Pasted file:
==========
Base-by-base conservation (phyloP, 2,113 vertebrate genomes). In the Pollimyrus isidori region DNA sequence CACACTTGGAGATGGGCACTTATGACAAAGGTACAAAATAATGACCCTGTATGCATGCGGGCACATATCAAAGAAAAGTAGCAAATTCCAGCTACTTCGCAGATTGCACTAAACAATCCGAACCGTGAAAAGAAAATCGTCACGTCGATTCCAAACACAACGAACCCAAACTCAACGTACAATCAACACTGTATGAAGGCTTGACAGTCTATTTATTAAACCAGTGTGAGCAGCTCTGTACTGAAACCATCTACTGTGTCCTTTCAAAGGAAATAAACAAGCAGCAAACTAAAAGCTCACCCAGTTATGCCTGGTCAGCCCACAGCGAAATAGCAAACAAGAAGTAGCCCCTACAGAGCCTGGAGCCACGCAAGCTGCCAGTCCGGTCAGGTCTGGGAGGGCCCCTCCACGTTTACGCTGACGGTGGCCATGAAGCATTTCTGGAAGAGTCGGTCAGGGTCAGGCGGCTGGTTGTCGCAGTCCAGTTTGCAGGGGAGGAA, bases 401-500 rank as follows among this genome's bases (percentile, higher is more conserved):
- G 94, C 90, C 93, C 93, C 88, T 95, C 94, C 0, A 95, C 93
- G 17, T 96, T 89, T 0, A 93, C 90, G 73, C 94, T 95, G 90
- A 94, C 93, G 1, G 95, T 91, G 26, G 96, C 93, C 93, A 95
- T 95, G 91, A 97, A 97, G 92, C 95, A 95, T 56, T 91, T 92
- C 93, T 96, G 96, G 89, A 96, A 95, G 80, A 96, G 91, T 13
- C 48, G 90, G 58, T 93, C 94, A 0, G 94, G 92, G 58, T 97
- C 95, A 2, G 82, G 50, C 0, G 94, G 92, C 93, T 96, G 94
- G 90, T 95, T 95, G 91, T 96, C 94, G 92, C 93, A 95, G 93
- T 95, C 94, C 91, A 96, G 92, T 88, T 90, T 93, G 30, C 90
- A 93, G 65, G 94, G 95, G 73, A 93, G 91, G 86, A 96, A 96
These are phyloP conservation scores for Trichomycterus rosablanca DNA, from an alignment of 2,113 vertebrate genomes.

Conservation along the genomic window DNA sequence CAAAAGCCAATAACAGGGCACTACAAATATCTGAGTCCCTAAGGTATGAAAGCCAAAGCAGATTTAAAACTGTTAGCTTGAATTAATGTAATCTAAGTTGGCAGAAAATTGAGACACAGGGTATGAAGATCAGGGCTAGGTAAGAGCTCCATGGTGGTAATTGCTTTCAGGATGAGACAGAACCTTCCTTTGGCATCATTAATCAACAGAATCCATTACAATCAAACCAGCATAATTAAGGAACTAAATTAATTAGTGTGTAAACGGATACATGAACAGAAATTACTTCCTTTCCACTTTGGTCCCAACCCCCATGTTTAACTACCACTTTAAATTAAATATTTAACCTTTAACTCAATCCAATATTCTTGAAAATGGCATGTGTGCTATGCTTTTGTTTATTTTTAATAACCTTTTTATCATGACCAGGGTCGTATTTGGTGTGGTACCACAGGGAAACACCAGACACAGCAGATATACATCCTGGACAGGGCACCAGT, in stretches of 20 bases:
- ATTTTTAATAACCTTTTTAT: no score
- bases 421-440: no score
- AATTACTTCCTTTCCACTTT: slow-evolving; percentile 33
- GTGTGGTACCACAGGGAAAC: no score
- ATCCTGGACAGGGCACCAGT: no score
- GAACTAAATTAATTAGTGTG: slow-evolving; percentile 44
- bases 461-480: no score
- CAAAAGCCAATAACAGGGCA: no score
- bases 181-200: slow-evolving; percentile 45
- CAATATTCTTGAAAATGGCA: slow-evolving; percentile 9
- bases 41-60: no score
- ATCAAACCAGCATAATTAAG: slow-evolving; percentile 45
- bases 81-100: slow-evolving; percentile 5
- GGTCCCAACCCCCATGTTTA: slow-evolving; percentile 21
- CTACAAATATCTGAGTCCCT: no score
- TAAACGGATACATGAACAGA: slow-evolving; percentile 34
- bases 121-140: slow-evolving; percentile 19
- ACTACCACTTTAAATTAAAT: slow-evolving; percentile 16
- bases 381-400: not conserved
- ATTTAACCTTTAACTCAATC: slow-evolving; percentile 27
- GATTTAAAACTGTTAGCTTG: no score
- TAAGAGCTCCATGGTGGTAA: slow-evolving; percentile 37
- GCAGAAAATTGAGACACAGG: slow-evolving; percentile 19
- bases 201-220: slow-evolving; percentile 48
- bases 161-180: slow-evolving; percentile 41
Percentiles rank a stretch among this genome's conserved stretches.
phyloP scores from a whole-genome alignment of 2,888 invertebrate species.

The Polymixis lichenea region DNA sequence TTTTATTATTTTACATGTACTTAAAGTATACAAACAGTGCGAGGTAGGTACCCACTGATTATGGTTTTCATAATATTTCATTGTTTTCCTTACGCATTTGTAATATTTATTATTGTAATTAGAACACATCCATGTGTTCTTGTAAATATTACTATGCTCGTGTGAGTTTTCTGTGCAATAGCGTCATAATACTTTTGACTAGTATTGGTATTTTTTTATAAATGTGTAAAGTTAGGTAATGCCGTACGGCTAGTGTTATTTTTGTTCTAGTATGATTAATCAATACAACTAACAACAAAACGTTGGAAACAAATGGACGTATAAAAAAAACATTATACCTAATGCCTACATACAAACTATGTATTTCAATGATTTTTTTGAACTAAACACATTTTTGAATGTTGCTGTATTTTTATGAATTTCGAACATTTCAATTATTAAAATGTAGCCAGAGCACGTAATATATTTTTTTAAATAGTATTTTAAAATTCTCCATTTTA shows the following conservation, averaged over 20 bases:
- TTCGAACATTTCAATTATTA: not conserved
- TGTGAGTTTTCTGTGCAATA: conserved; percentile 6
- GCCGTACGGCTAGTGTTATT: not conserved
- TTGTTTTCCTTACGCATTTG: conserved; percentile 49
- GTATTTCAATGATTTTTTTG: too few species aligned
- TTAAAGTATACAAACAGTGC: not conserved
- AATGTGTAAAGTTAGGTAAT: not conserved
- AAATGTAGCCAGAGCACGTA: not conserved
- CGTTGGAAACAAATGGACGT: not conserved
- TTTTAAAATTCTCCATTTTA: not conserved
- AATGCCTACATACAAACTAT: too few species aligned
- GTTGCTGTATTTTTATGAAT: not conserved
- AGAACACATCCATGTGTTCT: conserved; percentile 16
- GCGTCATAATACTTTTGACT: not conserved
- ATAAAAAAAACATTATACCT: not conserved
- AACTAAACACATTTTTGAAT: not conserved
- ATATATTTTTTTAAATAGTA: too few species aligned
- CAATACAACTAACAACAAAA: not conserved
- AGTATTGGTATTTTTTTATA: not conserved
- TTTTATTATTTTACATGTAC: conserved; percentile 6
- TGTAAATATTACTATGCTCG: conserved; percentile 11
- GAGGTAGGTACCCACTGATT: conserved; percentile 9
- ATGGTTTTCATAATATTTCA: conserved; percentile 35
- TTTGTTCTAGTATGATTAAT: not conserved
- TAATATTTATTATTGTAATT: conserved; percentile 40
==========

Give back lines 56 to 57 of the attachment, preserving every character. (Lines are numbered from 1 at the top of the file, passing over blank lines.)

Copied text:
- ATAAAAAAAACATTATACCT: not conserved
- AACTAAACACATTTTTGAAT: not conserved